Cork City suppporters Pat Mahon, Pat and Michael Brennan and Aidan and Daniel Brennan at the 2015 FAI Cup final. Picture: Eddie O'Hare

Ben Hannigan was his Maradonna at the Cross.

“He travelled from Dublin by train for the matches and if any game went into extra time, the officials at Kent Station would hold the train to ensure he got for closing time to Ringsend.

“Timmy Murphy made the schools Irish U15 team. I thought Timmy could have played in any position.”

In the mid-50s the first Ballyphehane soccer team was formed: Sunvilla.

“They played their games in Neville’s Field, St Joseph’s Terrace in Derrynane Road. A few months later the name was changed to Ballyphehane United.

“That club only existed for a small while before a new team Blues United was formed on the back of a very successful street league in ’56.”

There were obstacles at the time, including the GAA ban, while he spent nine months in hospital.

“Soccer was considered a foreign game when I was in primary school in Sullivan’s Quay, CBS. I believe I was the only one from the school playing it.

“I went through some abuse playing soccer. It made life awkward for me.

“They delayed GAA training so I would be late for soccer or they would make me do extra laps so I would be wrecked for my match. I remember scoring a point from the ground and I got a clip in the head from one of the brothers for my soccer-style as opposed to picking up the ball and hitting over from my hands.”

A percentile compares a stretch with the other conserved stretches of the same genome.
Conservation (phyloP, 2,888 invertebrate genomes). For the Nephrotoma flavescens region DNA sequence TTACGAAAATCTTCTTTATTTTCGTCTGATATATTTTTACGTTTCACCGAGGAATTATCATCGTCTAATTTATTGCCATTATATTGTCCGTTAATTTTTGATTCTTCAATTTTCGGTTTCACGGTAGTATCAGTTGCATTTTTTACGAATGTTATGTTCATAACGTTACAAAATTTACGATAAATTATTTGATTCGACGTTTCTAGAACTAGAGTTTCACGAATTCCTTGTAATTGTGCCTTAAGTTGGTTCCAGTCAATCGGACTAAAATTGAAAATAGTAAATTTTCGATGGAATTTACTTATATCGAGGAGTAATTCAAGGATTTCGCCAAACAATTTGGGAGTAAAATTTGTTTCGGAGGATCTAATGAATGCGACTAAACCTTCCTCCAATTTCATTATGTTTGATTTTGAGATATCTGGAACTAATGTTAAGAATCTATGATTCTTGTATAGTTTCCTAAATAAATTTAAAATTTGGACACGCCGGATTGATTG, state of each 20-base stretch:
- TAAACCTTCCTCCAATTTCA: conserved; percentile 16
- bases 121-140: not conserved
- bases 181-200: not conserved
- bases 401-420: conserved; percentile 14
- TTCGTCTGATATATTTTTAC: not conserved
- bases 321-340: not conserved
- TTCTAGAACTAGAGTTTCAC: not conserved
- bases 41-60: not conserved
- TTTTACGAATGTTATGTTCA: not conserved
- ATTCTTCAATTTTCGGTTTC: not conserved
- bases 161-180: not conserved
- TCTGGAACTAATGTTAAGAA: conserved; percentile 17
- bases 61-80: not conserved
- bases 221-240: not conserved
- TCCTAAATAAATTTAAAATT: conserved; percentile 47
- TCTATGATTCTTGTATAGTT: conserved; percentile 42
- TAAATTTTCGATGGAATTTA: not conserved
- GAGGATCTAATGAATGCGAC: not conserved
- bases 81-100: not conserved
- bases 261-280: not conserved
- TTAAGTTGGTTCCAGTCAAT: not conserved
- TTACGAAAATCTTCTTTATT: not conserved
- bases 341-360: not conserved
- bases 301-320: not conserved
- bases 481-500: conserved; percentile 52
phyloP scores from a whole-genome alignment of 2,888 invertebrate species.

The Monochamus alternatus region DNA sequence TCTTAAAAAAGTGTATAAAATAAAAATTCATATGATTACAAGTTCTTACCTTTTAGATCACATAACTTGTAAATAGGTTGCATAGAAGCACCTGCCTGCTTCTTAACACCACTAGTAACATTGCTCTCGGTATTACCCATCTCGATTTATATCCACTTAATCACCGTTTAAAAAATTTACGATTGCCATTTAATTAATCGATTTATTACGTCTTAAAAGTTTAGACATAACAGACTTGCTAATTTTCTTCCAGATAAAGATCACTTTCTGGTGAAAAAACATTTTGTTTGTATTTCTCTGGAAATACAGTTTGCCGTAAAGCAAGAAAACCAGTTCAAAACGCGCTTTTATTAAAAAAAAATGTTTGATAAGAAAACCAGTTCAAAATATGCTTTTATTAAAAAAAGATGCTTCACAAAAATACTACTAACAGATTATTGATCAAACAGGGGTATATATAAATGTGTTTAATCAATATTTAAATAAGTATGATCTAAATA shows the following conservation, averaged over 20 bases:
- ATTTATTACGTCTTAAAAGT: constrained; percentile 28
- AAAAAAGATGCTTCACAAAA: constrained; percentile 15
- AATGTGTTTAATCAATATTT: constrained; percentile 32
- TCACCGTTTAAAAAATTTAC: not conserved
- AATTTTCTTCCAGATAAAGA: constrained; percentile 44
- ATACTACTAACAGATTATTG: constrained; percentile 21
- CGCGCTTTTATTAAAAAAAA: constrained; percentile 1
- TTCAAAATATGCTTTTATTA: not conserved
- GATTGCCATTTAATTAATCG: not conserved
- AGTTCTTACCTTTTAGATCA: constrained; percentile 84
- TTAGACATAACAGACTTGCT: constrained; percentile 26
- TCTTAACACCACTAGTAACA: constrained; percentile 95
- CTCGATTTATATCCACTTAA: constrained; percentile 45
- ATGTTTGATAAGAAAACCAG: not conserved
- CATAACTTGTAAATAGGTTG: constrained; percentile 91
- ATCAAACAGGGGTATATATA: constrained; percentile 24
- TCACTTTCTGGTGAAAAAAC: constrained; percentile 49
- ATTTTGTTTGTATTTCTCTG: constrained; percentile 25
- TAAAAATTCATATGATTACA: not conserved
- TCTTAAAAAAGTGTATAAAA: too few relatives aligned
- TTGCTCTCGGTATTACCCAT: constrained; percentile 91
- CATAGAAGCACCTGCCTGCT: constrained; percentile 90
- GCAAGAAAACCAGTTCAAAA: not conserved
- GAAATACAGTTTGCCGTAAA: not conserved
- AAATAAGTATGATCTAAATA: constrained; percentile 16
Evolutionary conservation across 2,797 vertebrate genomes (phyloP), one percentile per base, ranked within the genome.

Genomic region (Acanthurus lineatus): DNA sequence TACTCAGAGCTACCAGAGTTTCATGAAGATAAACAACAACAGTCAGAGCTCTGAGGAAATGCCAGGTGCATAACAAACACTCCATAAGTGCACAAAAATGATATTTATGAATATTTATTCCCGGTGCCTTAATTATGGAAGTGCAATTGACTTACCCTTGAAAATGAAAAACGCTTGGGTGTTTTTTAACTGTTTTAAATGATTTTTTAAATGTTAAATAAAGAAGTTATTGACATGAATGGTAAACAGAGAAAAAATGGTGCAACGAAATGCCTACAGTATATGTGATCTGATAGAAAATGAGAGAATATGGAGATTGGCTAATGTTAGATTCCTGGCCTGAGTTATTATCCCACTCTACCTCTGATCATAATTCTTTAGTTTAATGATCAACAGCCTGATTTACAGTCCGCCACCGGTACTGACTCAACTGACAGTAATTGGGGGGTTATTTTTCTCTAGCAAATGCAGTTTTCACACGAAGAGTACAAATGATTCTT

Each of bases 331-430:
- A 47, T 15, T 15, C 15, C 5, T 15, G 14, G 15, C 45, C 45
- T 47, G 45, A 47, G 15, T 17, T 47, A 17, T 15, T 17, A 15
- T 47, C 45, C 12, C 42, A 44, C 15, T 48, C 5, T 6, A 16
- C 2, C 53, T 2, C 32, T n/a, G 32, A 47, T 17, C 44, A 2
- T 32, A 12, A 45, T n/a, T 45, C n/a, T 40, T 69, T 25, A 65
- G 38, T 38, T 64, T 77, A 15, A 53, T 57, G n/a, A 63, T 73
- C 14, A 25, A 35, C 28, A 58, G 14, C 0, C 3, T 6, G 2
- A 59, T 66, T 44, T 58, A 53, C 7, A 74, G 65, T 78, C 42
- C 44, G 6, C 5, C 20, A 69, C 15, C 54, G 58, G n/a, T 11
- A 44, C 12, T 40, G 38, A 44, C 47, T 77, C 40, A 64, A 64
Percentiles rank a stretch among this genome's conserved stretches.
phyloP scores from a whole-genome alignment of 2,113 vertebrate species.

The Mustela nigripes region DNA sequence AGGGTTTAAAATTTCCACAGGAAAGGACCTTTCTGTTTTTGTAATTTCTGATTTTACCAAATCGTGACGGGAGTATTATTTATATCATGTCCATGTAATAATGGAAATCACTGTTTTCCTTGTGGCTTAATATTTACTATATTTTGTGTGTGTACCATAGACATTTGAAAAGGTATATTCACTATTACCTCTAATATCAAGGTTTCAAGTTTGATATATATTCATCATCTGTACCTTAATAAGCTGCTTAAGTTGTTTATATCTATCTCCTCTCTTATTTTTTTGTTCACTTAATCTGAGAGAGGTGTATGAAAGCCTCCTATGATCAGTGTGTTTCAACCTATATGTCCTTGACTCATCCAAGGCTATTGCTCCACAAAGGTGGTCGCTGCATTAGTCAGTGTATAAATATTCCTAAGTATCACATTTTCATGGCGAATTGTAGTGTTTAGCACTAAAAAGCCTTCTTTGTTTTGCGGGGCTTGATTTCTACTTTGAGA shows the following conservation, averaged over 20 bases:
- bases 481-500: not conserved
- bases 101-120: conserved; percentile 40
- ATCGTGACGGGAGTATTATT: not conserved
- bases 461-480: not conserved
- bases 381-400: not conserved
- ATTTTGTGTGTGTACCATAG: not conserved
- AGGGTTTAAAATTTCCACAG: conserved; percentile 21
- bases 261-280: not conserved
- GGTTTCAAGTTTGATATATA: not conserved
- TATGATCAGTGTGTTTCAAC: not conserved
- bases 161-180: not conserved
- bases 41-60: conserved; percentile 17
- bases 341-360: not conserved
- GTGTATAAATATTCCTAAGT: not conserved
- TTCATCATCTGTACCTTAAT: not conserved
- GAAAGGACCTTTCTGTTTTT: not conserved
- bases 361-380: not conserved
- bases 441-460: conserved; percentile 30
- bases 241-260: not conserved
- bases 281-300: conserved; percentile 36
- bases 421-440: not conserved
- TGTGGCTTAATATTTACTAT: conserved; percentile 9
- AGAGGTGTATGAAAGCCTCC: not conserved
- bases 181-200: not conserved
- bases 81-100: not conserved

He can relate to the current Covid-19 situation.

“Back in the 60s, I was in isolation in St Finbarr’s hospital for nine months with suspected polio. All these obstacles did just drove me on to play the game more and there are probably reasons why I am still playing today.”

Over 35 Floodlit League Winners 1997/98: Back : Owen McCarthy, Ger Glavin, Tony O'Reilly, Denis Leahy, Deccie Courtney, Ger Hayes, Gerry O'Callaghan, Joe Hayden. Front: Ger Foley, Timmy Singleton, Pat Mahon, Deccie Hannon, Stephen O'Mahony, Ger Keane.
Over 35 Floodlit League Winners 1997/98: Back : Owen McCarthy, Ger Glavin, Tony O'Reilly, Denis Leahy, Deccie Courtney, Ger Hayes, Gerry O'Callaghan, Joe Hayden. Front: Ger Foley, Timmy Singleton, Pat Mahon, Deccie Hannon, Stephen O'Mahony, Ger Keane.

At 66, he still plays every Wednesday night up the Dyke. As part of that group myself, I will be the first to say it’s not just a casual kick about.

It’s as competitive as you can get and a reason why Pat still enjoys the game.

“I came from a sporting family background so I suppose it was always competitive, but enjoyable. My brothers Dave and Clem both played for Crofton.

“Clem also played two seasons with Cork City and then finished with Avondale for a very successful period. He also captained the Ballyphehane Community Games team in 1975.

“Dave, who I always regarded as a fine player had opportunities to play League of Ireland but chose to remain with Crofton as a senior player and administrator. 

Dave’s son Kieran captained the Collingwood-winning UCC side in 2000 and to a Munster Senior League victory, and got a call up to the Irish Intervarsities and is currently playing a high standard in America where he lives now.

“I have enjoyed it all and I hope I have left my enemies on the pitch and gained more friends.”